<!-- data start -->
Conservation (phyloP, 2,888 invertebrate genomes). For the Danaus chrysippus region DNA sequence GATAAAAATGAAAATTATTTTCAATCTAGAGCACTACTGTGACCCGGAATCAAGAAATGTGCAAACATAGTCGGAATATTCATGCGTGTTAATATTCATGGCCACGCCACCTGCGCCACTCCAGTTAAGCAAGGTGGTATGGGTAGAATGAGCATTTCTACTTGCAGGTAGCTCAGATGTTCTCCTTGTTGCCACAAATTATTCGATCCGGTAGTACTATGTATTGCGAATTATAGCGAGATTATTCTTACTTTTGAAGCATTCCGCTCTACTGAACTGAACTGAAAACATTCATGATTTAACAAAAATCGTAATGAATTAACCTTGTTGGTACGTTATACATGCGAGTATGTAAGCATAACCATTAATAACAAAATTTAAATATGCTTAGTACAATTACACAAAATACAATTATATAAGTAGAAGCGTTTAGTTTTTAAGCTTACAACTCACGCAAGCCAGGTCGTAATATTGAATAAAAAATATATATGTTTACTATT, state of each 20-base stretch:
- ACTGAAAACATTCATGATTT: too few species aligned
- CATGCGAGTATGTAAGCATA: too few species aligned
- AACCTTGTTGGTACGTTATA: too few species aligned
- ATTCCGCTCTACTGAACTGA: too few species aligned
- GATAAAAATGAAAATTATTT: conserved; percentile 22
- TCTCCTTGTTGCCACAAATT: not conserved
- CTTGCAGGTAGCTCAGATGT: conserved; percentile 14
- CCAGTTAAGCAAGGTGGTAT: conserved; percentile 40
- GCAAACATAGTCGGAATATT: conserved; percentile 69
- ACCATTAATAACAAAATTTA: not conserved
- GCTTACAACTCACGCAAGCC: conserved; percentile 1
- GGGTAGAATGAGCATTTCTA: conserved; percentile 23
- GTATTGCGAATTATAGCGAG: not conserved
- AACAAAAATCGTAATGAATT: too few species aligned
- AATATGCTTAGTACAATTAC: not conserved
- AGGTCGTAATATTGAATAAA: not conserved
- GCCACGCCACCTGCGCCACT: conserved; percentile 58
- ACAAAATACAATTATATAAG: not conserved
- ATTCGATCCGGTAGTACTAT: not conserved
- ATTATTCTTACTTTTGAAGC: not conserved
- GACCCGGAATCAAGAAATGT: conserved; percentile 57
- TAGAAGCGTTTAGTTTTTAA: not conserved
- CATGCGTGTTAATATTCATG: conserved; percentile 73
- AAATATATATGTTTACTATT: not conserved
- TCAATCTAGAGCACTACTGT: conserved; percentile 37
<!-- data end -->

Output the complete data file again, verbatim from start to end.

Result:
Conservation (phyloP, 2,888 invertebrate genomes). For the Danaus chrysippus region DNA sequence GATAAAAATGAAAATTATTTTCAATCTAGAGCACTACTGTGACCCGGAATCAAGAAATGTGCAAACATAGTCGGAATATTCATGCGTGTTAATATTCATGGCCACGCCACCTGCGCCACTCCAGTTAAGCAAGGTGGTATGGGTAGAATGAGCATTTCTACTTGCAGGTAGCTCAGATGTTCTCCTTGTTGCCACAAATTATTCGATCCGGTAGTACTATGTATTGCGAATTATAGCGAGATTATTCTTACTTTTGAAGCATTCCGCTCTACTGAACTGAACTGAAAACATTCATGATTTAACAAAAATCGTAATGAATTAACCTTGTTGGTACGTTATACATGCGAGTATGTAAGCATAACCATTAATAACAAAATTTAAATATGCTTAGTACAATTACACAAAATACAATTATATAAGTAGAAGCGTTTAGTTTTTAAGCTTACAACTCACGCAAGCCAGGTCGTAATATTGAATAAAAAATATATATGTTTACTATT, state of each 20-base stretch:
- ACTGAAAACATTCATGATTT: too few species aligned
- CATGCGAGTATGTAAGCATA: too few species aligned
- AACCTTGTTGGTACGTTATA: too few species aligned
- ATTCCGCTCTACTGAACTGA: too few species aligned
- GATAAAAATGAAAATTATTT: conserved; percentile 22
- TCTCCTTGTTGCCACAAATT: not conserved
- CTTGCAGGTAGCTCAGATGT: conserved; percentile 14
- CCAGTTAAGCAAGGTGGTAT: conserved; percentile 40
- GCAAACATAGTCGGAATATT: conserved; percentile 69
- ACCATTAATAACAAAATTTA: not conserved
- GCTTACAACTCACGCAAGCC: conserved; percentile 1
- GGGTAGAATGAGCATTTCTA: conserved; percentile 23
- GTATTGCGAATTATAGCGAG: not conserved
- AACAAAAATCGTAATGAATT: too few species aligned
- AATATGCTTAGTACAATTAC: not conserved
- AGGTCGTAATATTGAATAAA: not conserved
- GCCACGCCACCTGCGCCACT: conserved; percentile 58
- ACAAAATACAATTATATAAG: not conserved
- ATTCGATCCGGTAGTACTAT: not conserved
- ATTATTCTTACTTTTGAAGC: not conserved
- GACCCGGAATCAAGAAATGT: conserved; percentile 57
- TAGAAGCGTTTAGTTTTTAA: not conserved
- CATGCGTGTTAATATTCATG: conserved; percentile 73
- AAATATATATGTTTACTATT: not conserved
- TCAATCTAGAGCACTACTGT: conserved; percentile 37